There is a ‘shortcut to retirement’ that too many people ignore – and it might get you hung up on it a lot sooner than you might think (and with a lot more income too).
Investing in retirement: most people get step 1 wrong
When it comes to investing in retirement, most people rely heavily on dividend-paying S&P 500 stocks, especially those with above-average dividend yields. And if you don’t want to manage a portfolio of blue-chip stocks yourself, no problem: Wall Street has you covered with the many ETFs it offers.
But that’s not the right path for a number of reasons – the main one being lame dividends!
A classic example: the SPDR S&P 500 Dividend ETF (SDY)
With this fund, you will need to invest $ 2,330,000 to get $ 4,000 per month in passive income. Sure, a middle-class worker could theoretically save that much, say, a 40-year career, but it would take very strict economy.
This is where closed-end funds (CEFs) come in: they’re single funds that hold many of the same stocks as ETFs, but the similarities end there.
For one thing, when you buy a CEF, you can easily get 8.5% returns, which is the average payout of the three funds which we’ll discuss in a moment. That’s four times more than SDY pays – and that’s a game-changer in retirement!
As you can see, with EFCs paid 8.5%, you only need to save $ 565,000 to get our monthly income stream of $ 4,000. It is much easier to obtain for a middle class worker, and it can be done much faster than 40!
Additionally, there are CEFs that invest in other assets, such as corporate bonds, municipal bonds, and real estate investment trusts (REITs) to provide a well-balanced and well-diversified portfolio that again gives you a massive passive income stream.
A 3 CEF portfolio generating a rich payment of 8.5%
Now let’s take a look at a model portfolio of just three CEFs that also allows you to achieve 8.5% income and diversification. And as we’ll see below, you don’t sacrifice performance to get that income – these three funds have crushed SDY, our low income “dividend” ETF!
Retirement choice n ° 1: a dividend of 6.3% with a peak of growth
Let’s start with the Nuveen NASDAQ 100 Dynamic Overwrite Fund (QQQX). With a focus on the NASDAQ 100 index, this CEF gives us exposure to tech giants like Apple
This payout is also 12 times higher than the virtually invisible 0.52% paid by QQQX’s ETF cousin, the Invesco Trust QQQ (QQQ)
QQQX generates this additional income with a smart strategy of writing call options on the stocks it owns (giving the fund the ability to sell its stocks at a fixed price in the future in exchange for some additional cash at the same time). advance, which it then sends to the shareholders.). This is a low risk strategy that works especially well in volatile markets, which makes QQQX particularly good holding if (when) we see a pullback in the coming months.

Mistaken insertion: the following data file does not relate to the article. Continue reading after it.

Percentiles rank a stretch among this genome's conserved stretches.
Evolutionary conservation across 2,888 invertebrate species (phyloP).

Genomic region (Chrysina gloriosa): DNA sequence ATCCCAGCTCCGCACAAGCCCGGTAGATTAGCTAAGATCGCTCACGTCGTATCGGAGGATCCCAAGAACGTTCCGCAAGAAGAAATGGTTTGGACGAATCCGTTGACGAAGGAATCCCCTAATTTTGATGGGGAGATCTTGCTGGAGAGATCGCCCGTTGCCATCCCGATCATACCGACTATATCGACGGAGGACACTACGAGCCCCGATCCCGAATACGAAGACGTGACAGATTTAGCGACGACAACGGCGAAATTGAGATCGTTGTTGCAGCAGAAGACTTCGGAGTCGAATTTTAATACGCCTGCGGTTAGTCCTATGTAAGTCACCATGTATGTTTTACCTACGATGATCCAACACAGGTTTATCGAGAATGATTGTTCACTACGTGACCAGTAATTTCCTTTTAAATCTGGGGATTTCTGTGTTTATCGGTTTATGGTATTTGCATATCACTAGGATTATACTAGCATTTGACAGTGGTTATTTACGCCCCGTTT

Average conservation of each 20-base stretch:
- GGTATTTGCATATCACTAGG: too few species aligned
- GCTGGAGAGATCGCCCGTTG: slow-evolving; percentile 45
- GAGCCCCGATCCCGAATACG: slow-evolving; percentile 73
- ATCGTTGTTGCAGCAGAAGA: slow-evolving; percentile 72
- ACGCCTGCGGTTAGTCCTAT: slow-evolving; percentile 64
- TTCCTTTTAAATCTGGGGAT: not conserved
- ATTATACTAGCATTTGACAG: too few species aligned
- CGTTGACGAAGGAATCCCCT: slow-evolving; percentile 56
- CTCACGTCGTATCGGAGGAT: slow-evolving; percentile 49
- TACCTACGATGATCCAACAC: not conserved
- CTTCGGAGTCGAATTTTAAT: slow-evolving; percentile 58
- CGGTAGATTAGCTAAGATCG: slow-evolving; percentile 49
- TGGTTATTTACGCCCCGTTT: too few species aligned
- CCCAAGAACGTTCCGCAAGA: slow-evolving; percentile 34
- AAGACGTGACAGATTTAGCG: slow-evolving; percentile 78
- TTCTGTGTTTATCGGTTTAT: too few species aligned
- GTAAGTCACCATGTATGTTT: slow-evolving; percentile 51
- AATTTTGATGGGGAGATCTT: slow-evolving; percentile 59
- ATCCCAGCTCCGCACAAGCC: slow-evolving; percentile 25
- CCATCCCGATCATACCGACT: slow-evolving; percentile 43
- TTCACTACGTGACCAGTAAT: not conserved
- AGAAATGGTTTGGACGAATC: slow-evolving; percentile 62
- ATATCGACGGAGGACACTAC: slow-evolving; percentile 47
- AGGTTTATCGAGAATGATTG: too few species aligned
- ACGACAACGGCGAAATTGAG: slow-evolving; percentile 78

Retirement Choice # 2: A Fixed Income Game Generating an Incredible 10.9%
Then the Guggenheim Strategic Opportunities Fund (GOF), with a monstrous yield of 10.9%, we enter the bond world, with 97% of its portfolio in bonds.
The vast majority of its corporate bond holdings sit just below the investment grade line, where GOF managers can find the highest coupon rates available at the best deals. The fund is also diversifying into fixed income with investments that include asset backed securities, bank loans, preferred stocks and municipal bonds. Guggenheim himself also brings great expertise in these areas: the company manages $ 245 billion in assets and has a 200-year history.
Retirement choice n ° 3: A high and regular payment from a CEF manager
Finally, we will add the PIMCO Corporate & Income Opportunities Fund (PTY). The fund’s management company, PIMCO, is one of the titans of the CEF world, and one of the biggest buyers of bonds, which gives it unparalleled expertise.
PTY, for its part, invests in a variety of real estate-backed assets and government bonds – a combo that gives us a dividend that is both high, at 8.3%, and stable, held at 13. cents per share, paid monthly, for the past nine years.
CEFs beat ETFs in dividends and long-term returns
The bottom line here is, as I said above, that these three CEFs not only generate more income (and give you a more diversified portfolio) than what you would get from just SDY dividend paying stocks. , but you also get total return, too.
Over the past five years, each of these funds has crushed SDY by at least a 40% margin. And all three of them have posted an average annualized total return of 11% over the long term.
The bottom line? CEFs are, without question, a much better alternative to ETFs if you want to become financially independent faster (and who doesn’t?). And with almost 500 CEFs, with many different strategies, there is one for just about every type of investor.
Michael Foster is the senior research analyst for Contradictory perspectives. For more great income ideas, click here to view our latest report “Indestructible Income: 5 trading funds with safe 8.3% dividends.“